Autism is a disorder of neural development characterized by impaired social interaction and verbal and non-verbal communication, and by restricted, repetitive or stereotyped behaviour. Autism affects information processing in the brain by altering how nerve cells and their synapses connect and organize; how this occurs is not well understood. Autism is usually caused by genetic transfer, and in rare cases, autism is strongly associated with agents that cause birth defects. Controversies surround other proposed environmental causes, such as heavy metals, pesticides or childhood vaccines. The prevalence of autism is about 1–2 per 1,000 people worldwide, and the Centres for Disease Control and Prevention (CDC) report 20 per 1,000 children in the United States are diagnosed with autism as of 2012 (up from 11 per 1,000 in 2008). Parents usually notice signs in the first two years of their child's life. The signs usually develop gradually, but some autistic children first develop more normally and then regress. Early behavioural, cognitive, or speech interventions can help autistic children gain self-care, social, and communication skills. Although there is no known cure, there have been reported cases of children who recovered. Not many children with autism live independently after reaching adulthood, though some become successful.
Autism is a highly variable neurodevelopmental disorder that first appears during infancy or childhood, and generally follows a steady course without respite. Symptoms gradually begin after the age of six months, become established by age two or three years, and tend to continue through adulthood, although often in more muted form. It is distinguished not by a single symptom, but by a characteristic triad of symptoms: impairments in social interaction; impairments in communication; and restricted interests and repetitive behaviour.
Social deficits distinguish autism from other developmental disorders. People with autism have social impairments and often lack the intuition about others that many people take for granted. Noted autistic Temple Grandin described her inability to understand the social communication of neurotypicals, or people with normal neural development, as leaving her feeling "like an anthropologist on Mars". Unusual social development becomes apparent early in childhood. Autistic infants show less attention to social stimuli, smile and look at others less often, and respond less to their own name. Autistic toddlers differ more strikingly from social norms; for example, they have less eye contact and turn taking, and do not have the ability to use simple movements to express themselves, such as the deficiency to point at things. Three- to five-year-old autistic children are less likely to exhibit social understanding, approach others spontaneously, imitate and respond to emotions, communicate nonverbally, and take turns with others Most autistic children display moderately less attachment security than non-autistic children, although this difference disappears in children with higher mental development or less severe autism. Children with high-functioning autism suffer from more intense and frequent loneliness compared to non-autistic peers, despite the common belief that children with autism prefer to be alone. Making and maintaining friendships often proves to be difficult for those with autism. For them, the quality of friendships, not the number of friends, predicts how lonely they feel. Functional friendships, such as those resulting in invitations to parties, may affect the quality of life more deeply.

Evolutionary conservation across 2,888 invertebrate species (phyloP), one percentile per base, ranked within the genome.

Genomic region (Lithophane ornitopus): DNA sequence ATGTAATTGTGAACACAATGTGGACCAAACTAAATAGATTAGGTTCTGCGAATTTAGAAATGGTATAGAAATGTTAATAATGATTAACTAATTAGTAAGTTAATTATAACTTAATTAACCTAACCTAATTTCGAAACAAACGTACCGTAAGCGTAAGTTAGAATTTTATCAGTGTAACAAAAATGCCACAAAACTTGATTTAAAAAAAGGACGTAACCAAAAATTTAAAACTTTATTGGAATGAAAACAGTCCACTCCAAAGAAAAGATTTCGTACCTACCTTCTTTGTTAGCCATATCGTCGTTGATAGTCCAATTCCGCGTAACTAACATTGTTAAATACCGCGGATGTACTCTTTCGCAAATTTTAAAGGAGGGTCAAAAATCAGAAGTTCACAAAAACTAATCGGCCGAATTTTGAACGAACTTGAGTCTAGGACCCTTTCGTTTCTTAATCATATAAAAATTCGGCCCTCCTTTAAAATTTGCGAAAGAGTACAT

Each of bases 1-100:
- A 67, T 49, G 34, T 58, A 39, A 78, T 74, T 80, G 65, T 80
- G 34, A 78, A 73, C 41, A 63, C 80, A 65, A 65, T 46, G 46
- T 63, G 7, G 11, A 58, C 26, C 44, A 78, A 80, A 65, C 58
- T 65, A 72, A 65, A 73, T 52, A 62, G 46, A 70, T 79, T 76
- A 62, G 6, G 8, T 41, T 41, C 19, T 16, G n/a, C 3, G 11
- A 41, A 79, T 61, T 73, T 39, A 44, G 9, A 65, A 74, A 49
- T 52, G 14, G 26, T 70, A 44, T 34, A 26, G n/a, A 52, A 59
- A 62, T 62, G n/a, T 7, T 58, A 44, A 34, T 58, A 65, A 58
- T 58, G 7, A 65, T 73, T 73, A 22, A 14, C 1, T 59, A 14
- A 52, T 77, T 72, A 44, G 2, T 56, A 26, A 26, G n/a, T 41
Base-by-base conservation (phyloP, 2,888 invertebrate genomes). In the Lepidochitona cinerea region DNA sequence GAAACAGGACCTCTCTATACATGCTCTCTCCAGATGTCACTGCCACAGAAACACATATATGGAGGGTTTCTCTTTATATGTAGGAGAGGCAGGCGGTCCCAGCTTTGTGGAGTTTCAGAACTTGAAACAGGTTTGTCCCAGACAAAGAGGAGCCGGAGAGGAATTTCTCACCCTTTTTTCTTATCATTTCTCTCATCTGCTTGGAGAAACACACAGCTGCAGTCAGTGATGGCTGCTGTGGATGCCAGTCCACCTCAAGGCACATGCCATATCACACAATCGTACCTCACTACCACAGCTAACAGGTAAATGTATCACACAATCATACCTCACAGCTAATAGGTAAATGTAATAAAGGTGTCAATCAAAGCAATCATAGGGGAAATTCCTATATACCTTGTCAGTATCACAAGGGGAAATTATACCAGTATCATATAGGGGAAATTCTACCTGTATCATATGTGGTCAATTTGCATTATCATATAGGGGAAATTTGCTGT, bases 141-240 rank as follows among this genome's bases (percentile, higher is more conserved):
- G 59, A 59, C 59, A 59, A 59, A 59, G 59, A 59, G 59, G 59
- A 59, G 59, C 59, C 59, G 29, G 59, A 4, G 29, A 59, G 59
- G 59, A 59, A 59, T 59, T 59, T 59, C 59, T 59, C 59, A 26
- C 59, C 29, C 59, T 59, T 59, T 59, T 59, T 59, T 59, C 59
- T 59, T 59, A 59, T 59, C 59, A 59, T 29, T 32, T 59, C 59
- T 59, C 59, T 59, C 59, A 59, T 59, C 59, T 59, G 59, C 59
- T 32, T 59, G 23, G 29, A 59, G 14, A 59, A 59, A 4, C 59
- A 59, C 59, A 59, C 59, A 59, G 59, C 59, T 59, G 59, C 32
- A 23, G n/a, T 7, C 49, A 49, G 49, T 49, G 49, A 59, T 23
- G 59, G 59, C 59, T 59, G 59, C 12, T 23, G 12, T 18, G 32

About a third to a half of individuals with autism do not develop enough natural speech to meet their daily communication needs. Differences in communication may be present from the first year of life, and may include delayed onset of babbling, unusual...
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